Bran Nue Audiences For Indigenous Film


I was pretty unfair recently. I judged a young bloke, a film graduate, for not knowing who Rachel Perkins is.

"What about First Australians?" I probed. "You know, the SBS series? You do know that don’t you?"

But irrespective of how hard I tried, it was useless. There was simply no recognition whatsoever. At the time it really irritated me. I couldn’t comprehend how a seemingly intelligent Australian — and a film enthusiast at that — could have missed the work of one of this nation’s most important Indigenous artists. I concluded that his lack of knowledge probably stemmed from a lack of interest.

I thought about him again today as I watched Perkins’ latest flick, Bran Nue Dae. Based on the 1990s stage musical by Jimmy Chi, the film — set in 1960s Broome — is camp, colourful and light. It’s largely a coming of age story centred on a gawky and inexperienced teenage boy’s love for a pretty and sophisticated girl. Kind of like Grease in reverse but with a blackfella bent.

It dawned on me as I left the screening with a goofy smile on my face, that if we want more Australians to see Indigenous film, to watch the work of Indigenous artists, films like Bran Nue Dae could very well be the key. There’s a number of big names in it — a couple of which are extremely popular with the young’uns (like Missy Higgins and Jessica Mauboy) — which, combined with the film’s sexy and fun sensibility, are likely to make it appealing to loads of everyday teens. In fact, it’d be a great date movie — perfect for those sweaty-palmed encounters over shared popcorn and choc-tops.

Don’t get me wrong — the film, like the play, is built on political themes, but thanks to Perkins’ finesse with genre, audiences will learn about aspects of ugly Australian history within a non-threatening and enjoyable context. And who knows, the kiddies may even start humming along to the catchy tune that is, "All I Want To Be Is An Aborigine". Regardless of whether or not those lyrics catch on, this film has the potential to reach a number of Australians new to Indigenous film.

I’ve been a film enthusiast for a long time. I love my sweet, air-conditioned 90 minutes in the cinema, and I welcome the medium in a variety of manifestations. I’m happy to pay to see films that are confronting, educational or experimental — films that might leave me feeling heavier than I did before. But I also understand that this is not the case for a large number of cinema-goers, many of whom are looking to be swept away at the end of a working week to faraway Movieland. Somewhere safe, larger and louder than life and smelling of escapism (and buttery popcorn). Bran Nue Dae with its sexy cast and idyllic Broome location could very well be on the itinerary.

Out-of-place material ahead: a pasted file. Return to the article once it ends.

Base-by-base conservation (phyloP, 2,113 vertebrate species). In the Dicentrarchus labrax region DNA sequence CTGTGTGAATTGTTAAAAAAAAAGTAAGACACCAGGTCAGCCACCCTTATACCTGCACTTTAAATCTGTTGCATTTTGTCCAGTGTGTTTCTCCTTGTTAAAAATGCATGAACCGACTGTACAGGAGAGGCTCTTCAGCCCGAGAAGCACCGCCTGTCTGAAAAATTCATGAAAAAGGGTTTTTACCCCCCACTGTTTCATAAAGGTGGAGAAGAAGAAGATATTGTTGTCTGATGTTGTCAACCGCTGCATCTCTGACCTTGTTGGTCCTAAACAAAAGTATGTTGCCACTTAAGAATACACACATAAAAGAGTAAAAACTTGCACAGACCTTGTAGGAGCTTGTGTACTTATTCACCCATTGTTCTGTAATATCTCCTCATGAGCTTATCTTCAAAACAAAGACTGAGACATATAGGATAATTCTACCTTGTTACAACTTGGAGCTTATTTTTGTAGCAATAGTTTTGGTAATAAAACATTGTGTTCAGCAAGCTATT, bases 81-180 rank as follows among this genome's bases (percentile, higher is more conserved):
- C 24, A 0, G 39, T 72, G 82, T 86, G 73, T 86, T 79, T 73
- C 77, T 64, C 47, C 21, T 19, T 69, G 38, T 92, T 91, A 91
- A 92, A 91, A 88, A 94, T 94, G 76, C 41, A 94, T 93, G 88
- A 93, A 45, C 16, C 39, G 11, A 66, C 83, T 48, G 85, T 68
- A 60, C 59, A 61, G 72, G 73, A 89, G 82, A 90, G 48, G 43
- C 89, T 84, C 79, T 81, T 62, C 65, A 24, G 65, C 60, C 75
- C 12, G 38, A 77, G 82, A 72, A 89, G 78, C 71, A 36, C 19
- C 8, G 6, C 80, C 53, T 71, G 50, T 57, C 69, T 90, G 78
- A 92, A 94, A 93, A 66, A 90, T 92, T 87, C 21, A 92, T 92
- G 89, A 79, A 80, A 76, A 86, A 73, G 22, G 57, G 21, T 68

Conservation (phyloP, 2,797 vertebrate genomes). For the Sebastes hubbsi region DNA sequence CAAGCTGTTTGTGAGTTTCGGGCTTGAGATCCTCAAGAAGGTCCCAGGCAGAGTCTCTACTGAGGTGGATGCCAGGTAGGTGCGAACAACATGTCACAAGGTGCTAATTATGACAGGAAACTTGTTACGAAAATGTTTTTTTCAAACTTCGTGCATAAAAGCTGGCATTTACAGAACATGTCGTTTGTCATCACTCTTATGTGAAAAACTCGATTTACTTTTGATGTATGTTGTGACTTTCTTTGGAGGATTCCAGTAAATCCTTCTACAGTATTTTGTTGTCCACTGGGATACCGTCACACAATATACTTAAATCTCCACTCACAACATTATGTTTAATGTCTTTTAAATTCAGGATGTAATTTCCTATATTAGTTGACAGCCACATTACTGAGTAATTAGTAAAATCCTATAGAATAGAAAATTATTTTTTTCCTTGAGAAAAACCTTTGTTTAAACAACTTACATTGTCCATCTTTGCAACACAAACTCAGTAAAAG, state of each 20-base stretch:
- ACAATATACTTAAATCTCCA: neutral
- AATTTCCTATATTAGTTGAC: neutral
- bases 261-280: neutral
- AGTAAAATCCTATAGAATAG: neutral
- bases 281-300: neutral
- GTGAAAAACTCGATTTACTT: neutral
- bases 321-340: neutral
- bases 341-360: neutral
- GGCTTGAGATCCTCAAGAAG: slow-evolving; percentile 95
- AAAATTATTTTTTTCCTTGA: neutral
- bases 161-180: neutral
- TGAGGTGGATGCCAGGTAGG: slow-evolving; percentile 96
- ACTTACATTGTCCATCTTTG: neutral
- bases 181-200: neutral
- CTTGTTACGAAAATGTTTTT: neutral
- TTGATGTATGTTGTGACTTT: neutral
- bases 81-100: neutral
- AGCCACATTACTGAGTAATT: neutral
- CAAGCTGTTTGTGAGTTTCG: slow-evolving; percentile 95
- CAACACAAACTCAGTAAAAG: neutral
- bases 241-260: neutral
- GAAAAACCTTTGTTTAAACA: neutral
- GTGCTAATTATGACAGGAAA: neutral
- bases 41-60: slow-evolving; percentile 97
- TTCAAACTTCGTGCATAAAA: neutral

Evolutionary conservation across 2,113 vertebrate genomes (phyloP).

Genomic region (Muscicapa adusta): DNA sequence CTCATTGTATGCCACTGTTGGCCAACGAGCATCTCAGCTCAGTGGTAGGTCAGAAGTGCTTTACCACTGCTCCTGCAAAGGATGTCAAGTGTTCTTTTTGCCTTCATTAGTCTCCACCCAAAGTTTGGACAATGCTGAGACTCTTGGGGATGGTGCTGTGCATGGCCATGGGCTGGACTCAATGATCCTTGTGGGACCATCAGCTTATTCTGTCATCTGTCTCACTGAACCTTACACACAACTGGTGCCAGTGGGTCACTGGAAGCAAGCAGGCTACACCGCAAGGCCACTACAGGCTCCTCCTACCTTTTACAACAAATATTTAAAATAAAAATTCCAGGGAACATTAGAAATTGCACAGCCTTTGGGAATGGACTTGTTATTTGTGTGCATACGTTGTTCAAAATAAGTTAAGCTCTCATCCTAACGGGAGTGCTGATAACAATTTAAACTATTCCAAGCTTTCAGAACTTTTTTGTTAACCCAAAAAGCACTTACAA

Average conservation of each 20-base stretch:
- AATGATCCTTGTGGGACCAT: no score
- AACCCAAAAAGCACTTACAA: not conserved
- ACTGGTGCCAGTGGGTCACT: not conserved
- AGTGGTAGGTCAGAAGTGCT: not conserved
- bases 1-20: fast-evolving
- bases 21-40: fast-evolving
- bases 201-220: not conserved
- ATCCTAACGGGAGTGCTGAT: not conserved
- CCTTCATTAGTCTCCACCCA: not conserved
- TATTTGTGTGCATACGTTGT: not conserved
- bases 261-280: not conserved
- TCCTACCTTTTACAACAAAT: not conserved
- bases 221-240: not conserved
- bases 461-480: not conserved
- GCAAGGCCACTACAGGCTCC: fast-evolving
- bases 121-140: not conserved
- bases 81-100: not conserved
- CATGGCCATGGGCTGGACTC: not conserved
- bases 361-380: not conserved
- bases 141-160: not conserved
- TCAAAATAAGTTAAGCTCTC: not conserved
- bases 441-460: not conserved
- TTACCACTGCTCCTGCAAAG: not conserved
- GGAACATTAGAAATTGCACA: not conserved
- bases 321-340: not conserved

A few years ago I interviewed Susan Moylan-Coombs from the ABC’s Indigenous Programming Unit. She was extremely passionate about the notion of colour-blind casting and felt that the lack of Indigenous presence on Australian screens in popular film and television was serving to shape an unrealistic portrait of true-to-life Aussie society and culture. Not much has changed on that front. And yet when it does happen, it works brilliantly. Deborah Mailman’s role as uni-student Kelly in the television series, The Secret Life Of Us, is a salient example of how natural this type of casting can be. And that’s just it. Casting Indigenous actors to play a variety of roles is natural because it’s reflecting real life.

But while we’re waiting (with bated breath) for this to happen, gee it’d be nice to see a shift in form. It would be unbelievably refreshing to have some respite from the stylistic main-stayers that are naturalism and social realism and clear the way for the exciting possibilities that the glorious world of genre has to offer.

Imagine a television series set in the Block in Redfern with all the character complexity and fast-paced action of HBO’s The Wire. Or a sci-fi flick set in a future where creatures of the Dreamtime finally have their revenge on a disrespecting Judeo-Christian world. A significant foray into the wide world of genre could very well be the breakthrough we need both in terms of bums on seats and cultural and political education.

Launched in 2004, New Matilda is one of Australia's oldest online independent publications. It's focus is on investigative journalism and analysis, with occasional smart arsery thrown in for reasons of sanity. New Matilda is owned and edited by Walkley Award and Human Rights Award winning journalist Chris Graham.